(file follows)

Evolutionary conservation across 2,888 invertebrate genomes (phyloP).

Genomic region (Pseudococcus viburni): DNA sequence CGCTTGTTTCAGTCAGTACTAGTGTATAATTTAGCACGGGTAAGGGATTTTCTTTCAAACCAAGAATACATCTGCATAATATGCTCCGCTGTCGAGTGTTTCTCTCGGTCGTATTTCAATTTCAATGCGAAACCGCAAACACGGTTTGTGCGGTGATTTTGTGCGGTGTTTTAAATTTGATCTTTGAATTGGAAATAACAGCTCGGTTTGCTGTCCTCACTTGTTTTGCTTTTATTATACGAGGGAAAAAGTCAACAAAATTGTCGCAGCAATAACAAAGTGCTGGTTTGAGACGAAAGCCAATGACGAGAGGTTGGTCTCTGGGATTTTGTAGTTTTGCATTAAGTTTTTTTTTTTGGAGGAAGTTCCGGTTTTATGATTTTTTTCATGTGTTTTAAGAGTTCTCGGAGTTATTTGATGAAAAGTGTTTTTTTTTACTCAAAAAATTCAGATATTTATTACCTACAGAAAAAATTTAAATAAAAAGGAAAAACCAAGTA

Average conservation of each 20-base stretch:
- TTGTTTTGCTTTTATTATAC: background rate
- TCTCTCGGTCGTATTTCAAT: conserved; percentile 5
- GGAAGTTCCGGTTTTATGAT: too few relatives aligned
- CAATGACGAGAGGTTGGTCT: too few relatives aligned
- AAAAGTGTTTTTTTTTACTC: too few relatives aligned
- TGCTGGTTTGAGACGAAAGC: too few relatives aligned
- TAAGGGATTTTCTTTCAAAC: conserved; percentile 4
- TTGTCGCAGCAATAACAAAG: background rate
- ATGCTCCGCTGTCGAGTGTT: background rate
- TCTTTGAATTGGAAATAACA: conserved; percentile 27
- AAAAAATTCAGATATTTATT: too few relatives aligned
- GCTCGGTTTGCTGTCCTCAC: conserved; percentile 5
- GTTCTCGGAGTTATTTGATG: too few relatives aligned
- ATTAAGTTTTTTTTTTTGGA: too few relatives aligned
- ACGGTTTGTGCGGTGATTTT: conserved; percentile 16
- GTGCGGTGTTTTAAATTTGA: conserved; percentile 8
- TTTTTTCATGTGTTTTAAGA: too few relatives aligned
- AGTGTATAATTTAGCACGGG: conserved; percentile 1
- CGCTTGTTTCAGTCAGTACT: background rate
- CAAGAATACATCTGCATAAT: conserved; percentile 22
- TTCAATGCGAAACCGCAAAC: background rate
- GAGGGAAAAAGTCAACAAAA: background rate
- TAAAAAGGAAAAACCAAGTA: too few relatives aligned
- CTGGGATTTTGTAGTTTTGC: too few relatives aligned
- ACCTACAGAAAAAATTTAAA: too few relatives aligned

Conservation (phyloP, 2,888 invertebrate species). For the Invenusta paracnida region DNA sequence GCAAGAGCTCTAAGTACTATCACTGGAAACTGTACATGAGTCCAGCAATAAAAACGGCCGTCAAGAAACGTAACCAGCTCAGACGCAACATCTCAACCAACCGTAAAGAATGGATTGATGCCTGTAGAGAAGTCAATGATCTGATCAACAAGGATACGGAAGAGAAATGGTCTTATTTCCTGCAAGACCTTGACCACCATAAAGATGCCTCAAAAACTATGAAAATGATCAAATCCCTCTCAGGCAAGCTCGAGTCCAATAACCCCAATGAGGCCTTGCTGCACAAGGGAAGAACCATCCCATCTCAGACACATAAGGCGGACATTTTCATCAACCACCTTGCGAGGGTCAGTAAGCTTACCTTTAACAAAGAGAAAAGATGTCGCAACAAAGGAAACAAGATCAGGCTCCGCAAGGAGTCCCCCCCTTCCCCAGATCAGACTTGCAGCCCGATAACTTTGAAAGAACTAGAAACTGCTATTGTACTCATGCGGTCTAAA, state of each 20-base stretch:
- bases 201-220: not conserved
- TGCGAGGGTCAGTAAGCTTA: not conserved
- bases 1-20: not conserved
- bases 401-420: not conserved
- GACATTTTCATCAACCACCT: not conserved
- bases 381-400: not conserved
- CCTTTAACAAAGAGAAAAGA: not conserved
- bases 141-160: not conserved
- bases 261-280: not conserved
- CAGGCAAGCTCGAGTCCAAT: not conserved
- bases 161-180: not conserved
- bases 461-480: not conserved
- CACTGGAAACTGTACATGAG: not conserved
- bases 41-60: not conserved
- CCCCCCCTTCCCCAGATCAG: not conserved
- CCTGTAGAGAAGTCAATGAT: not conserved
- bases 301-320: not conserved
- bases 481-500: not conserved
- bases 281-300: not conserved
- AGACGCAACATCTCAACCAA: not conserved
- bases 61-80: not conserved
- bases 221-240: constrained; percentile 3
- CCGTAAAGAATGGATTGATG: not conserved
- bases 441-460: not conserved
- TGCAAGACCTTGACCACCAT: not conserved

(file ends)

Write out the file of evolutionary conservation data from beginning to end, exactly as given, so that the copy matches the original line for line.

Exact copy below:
Evolutionary conservation across 2,888 invertebrate genomes (phyloP).

Genomic region (Pseudococcus viburni): DNA sequence CGCTTGTTTCAGTCAGTACTAGTGTATAATTTAGCACGGGTAAGGGATTTTCTTTCAAACCAAGAATACATCTGCATAATATGCTCCGCTGTCGAGTGTTTCTCTCGGTCGTATTTCAATTTCAATGCGAAACCGCAAACACGGTTTGTGCGGTGATTTTGTGCGGTGTTTTAAATTTGATCTTTGAATTGGAAATAACAGCTCGGTTTGCTGTCCTCACTTGTTTTGCTTTTATTATACGAGGGAAAAAGTCAACAAAATTGTCGCAGCAATAACAAAGTGCTGGTTTGAGACGAAAGCCAATGACGAGAGGTTGGTCTCTGGGATTTTGTAGTTTTGCATTAAGTTTTTTTTTTTGGAGGAAGTTCCGGTTTTATGATTTTTTTCATGTGTTTTAAGAGTTCTCGGAGTTATTTGATGAAAAGTGTTTTTTTTTACTCAAAAAATTCAGATATTTATTACCTACAGAAAAAATTTAAATAAAAAGGAAAAACCAAGTA

Average conservation of each 20-base stretch:
- TTGTTTTGCTTTTATTATAC: background rate
- TCTCTCGGTCGTATTTCAAT: conserved; percentile 5
- GGAAGTTCCGGTTTTATGAT: too few relatives aligned
- CAATGACGAGAGGTTGGTCT: too few relatives aligned
- AAAAGTGTTTTTTTTTACTC: too few relatives aligned
- TGCTGGTTTGAGACGAAAGC: too few relatives aligned
- TAAGGGATTTTCTTTCAAAC: conserved; percentile 4
- TTGTCGCAGCAATAACAAAG: background rate
- ATGCTCCGCTGTCGAGTGTT: background rate
- TCTTTGAATTGGAAATAACA: conserved; percentile 27
- AAAAAATTCAGATATTTATT: too few relatives aligned
- GCTCGGTTTGCTGTCCTCAC: conserved; percentile 5
- GTTCTCGGAGTTATTTGATG: too few relatives aligned
- ATTAAGTTTTTTTTTTTGGA: too few relatives aligned
- ACGGTTTGTGCGGTGATTTT: conserved; percentile 16
- GTGCGGTGTTTTAAATTTGA: conserved; percentile 8
- TTTTTTCATGTGTTTTAAGA: too few relatives aligned
- AGTGTATAATTTAGCACGGG: conserved; percentile 1
- CGCTTGTTTCAGTCAGTACT: background rate
- CAAGAATACATCTGCATAAT: conserved; percentile 22
- TTCAATGCGAAACCGCAAAC: background rate
- GAGGGAAAAAGTCAACAAAA: background rate
- TAAAAAGGAAAAACCAAGTA: too few relatives aligned
- CTGGGATTTTGTAGTTTTGC: too few relatives aligned
- ACCTACAGAAAAAATTTAAA: too few relatives aligned

Conservation (phyloP, 2,888 invertebrate species). For the Invenusta paracnida region DNA sequence GCAAGAGCTCTAAGTACTATCACTGGAAACTGTACATGAGTCCAGCAATAAAAACGGCCGTCAAGAAACGTAACCAGCTCAGACGCAACATCTCAACCAACCGTAAAGAATGGATTGATGCCTGTAGAGAAGTCAATGATCTGATCAACAAGGATACGGAAGAGAAATGGTCTTATTTCCTGCAAGACCTTGACCACCATAAAGATGCCTCAAAAACTATGAAAATGATCAAATCCCTCTCAGGCAAGCTCGAGTCCAATAACCCCAATGAGGCCTTGCTGCACAAGGGAAGAACCATCCCATCTCAGACACATAAGGCGGACATTTTCATCAACCACCTTGCGAGGGTCAGTAAGCTTACCTTTAACAAAGAGAAAAGATGTCGCAACAAAGGAAACAAGATCAGGCTCCGCAAGGAGTCCCCCCCTTCCCCAGATCAGACTTGCAGCCCGATAACTTTGAAAGAACTAGAAACTGCTATTGTACTCATGCGGTCTAAA, state of each 20-base stretch:
- bases 201-220: not conserved
- TGCGAGGGTCAGTAAGCTTA: not conserved
- bases 1-20: not conserved
- bases 401-420: not conserved
- GACATTTTCATCAACCACCT: not conserved
- bases 381-400: not conserved
- CCTTTAACAAAGAGAAAAGA: not conserved
- bases 141-160: not conserved
- bases 261-280: not conserved
- CAGGCAAGCTCGAGTCCAAT: not conserved
- bases 161-180: not conserved
- bases 461-480: not conserved
- CACTGGAAACTGTACATGAG: not conserved
- bases 41-60: not conserved
- CCCCCCCTTCCCCAGATCAG: not conserved
- CCTGTAGAGAAGTCAATGAT: not conserved
- bases 301-320: not conserved
- bases 481-500: not conserved
- bases 281-300: not conserved
- AGACGCAACATCTCAACCAA: not conserved
- bases 61-80: not conserved
- bases 221-240: constrained; percentile 3
- CCGTAAAGAATGGATTGATG: not conserved
- bases 441-460: not conserved
- TGCAAGACCTTGACCACCAT: not conserved